Lenny Gwyther - a boy traveler, his companion and a long but fascinating journey (9 photos)

Category: Nostalgia, PEGI 0+
4 April 2024

Modern parents are very worried about society's attitude towards children. In society, children and teenagers can be offended. One sideways glance can cause stress, panic and numerous trips to a psychologist.

If Lenny Gwyther were alive today, he would only laugh at attempts to keep his offspring in cotton wool or a glass flask. After all, at a tender age he did something that even an adult could not do.

Lenny and Ginger Meek

Lenny Gwyther was born on April 18, 1922 and died in 1992. He became a star in Australia thanks to his solo journey from Leongatha in Worail Shire, Victoria, to Sydney, New South Wales. But what makes this story unusual is that the explorer was only 9 years old when he decided to complete this almost impossible task.

Lenny's Amazing Journey

Lenny's father was a war veteran. In his absence, the son took over responsibility for running the farm when the boy was only 9 years old. Seeing his hard work and dedication, his parents Claire and Leo Gwyther allowed him to travel to Sydney on his own to see the opening of the Harbor Bridge.

At the time, the Sydney Harbor Bridge was considered an engineering marvel and was the largest single-span bridge in the world. The width of the bridge allowed six lanes of traffic, as well as trains and trams, to pass through. Lenny was fascinated by this structure and looked forward to its opening.

Sydney Harbor Bridge

Having received permission from his parents, Lenny did not waste any time and immediately hit the road. The trip began on February 3, 1932. The boy had with him a letter from the President of Woorayl Shire, addressed to the Lord Mayor of Sydney. On the way to Sydney, Lenny had to face many difficulties, even overcoming the bush fires raging in Traralgon at that time on horseback.

Lenny became a sensation thanks to his journey. Along the journey of the brave boy and his horse, people offered help - food, shelter and more. In March, after seven weeks of riding, Lenny finally made it to Sydney. By the time the brave traveler arrived, the press was waiting for him to tell the whole country about what the boy experienced on this independent trip.

Ginger Mick

Lenny's horse was named Ginger Mick, and she deserved just as much praise for having traveled 1,000 kilometers. Remarkably, Ginger Meek was born on the same day as Lenny. The grandfather gave the two-year-old foal to his grandson.

Once he reached Sydney, Lenny met the Lord Mayor at Sydney Town Hall. Then he was invited to take part in the opening ceremony of the bridge: together with his horse, he stood on the platform and watched the process.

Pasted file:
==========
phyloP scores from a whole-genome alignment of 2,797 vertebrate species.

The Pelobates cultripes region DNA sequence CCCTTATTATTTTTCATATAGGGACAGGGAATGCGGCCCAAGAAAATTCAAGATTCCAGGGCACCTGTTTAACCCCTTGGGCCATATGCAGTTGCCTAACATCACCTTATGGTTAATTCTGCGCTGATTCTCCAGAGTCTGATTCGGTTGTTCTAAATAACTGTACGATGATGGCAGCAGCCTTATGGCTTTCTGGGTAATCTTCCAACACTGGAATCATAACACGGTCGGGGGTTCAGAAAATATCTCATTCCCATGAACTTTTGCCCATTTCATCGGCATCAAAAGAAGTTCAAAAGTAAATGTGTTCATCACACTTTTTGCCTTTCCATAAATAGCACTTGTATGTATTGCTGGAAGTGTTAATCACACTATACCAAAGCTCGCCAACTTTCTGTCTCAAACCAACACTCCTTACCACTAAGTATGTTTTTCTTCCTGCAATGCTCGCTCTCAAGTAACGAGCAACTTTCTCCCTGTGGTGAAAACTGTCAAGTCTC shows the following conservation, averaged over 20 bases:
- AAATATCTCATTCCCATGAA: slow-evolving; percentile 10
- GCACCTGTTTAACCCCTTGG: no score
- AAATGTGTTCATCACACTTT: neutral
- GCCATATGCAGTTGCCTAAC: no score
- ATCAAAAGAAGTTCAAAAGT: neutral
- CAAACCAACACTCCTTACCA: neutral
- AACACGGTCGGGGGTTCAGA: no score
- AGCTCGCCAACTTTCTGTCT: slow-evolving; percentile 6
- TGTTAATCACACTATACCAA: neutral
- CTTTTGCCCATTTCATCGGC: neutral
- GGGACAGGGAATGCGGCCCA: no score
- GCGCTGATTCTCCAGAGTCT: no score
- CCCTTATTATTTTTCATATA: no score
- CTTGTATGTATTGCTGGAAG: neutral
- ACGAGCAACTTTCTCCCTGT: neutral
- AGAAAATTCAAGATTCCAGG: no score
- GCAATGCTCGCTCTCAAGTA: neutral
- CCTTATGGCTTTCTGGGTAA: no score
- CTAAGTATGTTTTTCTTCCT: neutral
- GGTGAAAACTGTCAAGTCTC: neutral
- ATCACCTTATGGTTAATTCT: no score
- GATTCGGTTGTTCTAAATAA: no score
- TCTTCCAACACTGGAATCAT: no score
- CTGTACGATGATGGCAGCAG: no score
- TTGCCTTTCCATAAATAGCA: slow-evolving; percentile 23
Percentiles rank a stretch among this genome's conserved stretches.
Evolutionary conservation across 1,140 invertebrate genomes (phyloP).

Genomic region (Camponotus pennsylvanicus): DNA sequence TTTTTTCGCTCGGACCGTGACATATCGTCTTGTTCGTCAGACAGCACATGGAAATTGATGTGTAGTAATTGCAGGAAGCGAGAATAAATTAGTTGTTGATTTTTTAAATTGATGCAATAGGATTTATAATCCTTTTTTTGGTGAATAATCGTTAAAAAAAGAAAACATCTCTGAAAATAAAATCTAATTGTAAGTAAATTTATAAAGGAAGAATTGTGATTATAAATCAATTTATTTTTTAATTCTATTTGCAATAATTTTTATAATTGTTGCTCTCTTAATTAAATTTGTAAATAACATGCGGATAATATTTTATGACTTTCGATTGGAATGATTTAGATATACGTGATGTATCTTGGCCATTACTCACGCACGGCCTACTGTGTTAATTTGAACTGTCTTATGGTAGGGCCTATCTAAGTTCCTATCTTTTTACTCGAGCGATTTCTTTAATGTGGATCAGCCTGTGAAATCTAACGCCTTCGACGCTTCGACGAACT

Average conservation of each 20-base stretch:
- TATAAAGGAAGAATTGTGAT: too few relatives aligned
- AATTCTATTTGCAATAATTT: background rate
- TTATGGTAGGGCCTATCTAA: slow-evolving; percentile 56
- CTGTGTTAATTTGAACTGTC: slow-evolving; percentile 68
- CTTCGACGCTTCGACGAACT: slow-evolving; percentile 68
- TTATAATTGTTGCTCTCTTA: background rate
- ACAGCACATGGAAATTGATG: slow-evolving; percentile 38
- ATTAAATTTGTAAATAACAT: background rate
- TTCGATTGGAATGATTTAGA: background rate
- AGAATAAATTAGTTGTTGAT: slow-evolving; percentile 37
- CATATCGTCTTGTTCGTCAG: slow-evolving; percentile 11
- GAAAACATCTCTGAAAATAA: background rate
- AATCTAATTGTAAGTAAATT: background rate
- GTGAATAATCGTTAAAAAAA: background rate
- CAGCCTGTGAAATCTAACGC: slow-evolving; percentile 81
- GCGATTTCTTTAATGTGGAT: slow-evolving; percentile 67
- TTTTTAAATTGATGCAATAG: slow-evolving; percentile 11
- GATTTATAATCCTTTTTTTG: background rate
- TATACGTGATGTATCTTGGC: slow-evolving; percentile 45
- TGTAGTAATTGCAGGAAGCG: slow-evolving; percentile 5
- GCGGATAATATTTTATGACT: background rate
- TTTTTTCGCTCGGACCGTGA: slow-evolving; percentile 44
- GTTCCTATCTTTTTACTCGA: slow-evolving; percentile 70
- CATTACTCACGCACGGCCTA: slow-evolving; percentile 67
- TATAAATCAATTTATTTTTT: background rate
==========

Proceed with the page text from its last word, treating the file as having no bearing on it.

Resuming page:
Following the opening, Lenny also visited local attractions and was given a cricket bat signed by Don Bradman, his cricketing idol.

Lenny promised to return home by water. But because of the collapsed fame and close attention, the boy was allowed to repeat the journey home on horseback.

Lenny is back

Statue honoring Lenny and Ginger Meek

Returning to Leongatha, Lenny drove along the Hume Highway, celebrating his tenth birthday along the way. The four-month journey ended with a reception at the town hall.

When Lenny and Ginger Meek returned home, everything changed for the inseparable couple and the boy's family. In honor of Lenny and Ginger, Mick organized a reception, which was attended by about 800 people. They were very proud of their famous compatriots and held a big celebration in honor of this incredible achievement. Lenny accomplished something that seemed impossible for a boy his age.

Even adults lack the potential to travel 1000 kilometers on horseback! The child demonstrated his passion and determination and it was truly commendable that he was able to complete such a difficult task at such a young age.

Lenny grew up to become an engineer at General Motors' Australian Holden plant at Fisherman's Bend in Melbourne. The passion he had for engineering wonders and varieties of machines became his bread and butter for the rest of his life.

Lenny Gwyther Memorial

Over time, the city's residents forgot the story of Lenny Gwyther's trip to Sydney. But in 2017, Lenny and Ginger Meek became a sensation again.

Lennie's daughter and sister were prominent in the local community. They raised funds to create a statue in honor of the town's famous adventurers, Lenny and Ginger Meek!

In addition, two books and even a song have been written about his adventures and achievements. Given his courage and dedication, it seems right to erect a monument to him.

Lennie's niece Julie Campbell grew up on the family farm where Lennie lived his entire life. She said that when she was a child, horses were still kept there. Animals were an important part of growing up on this farm, as they must have been for Lennie.

People's hero

What Lenny and Ginger Meek have achieved is inspiring. After installing the statue, city residents and all the people of the world will never forget about the adventures of an amazing couple of friends.

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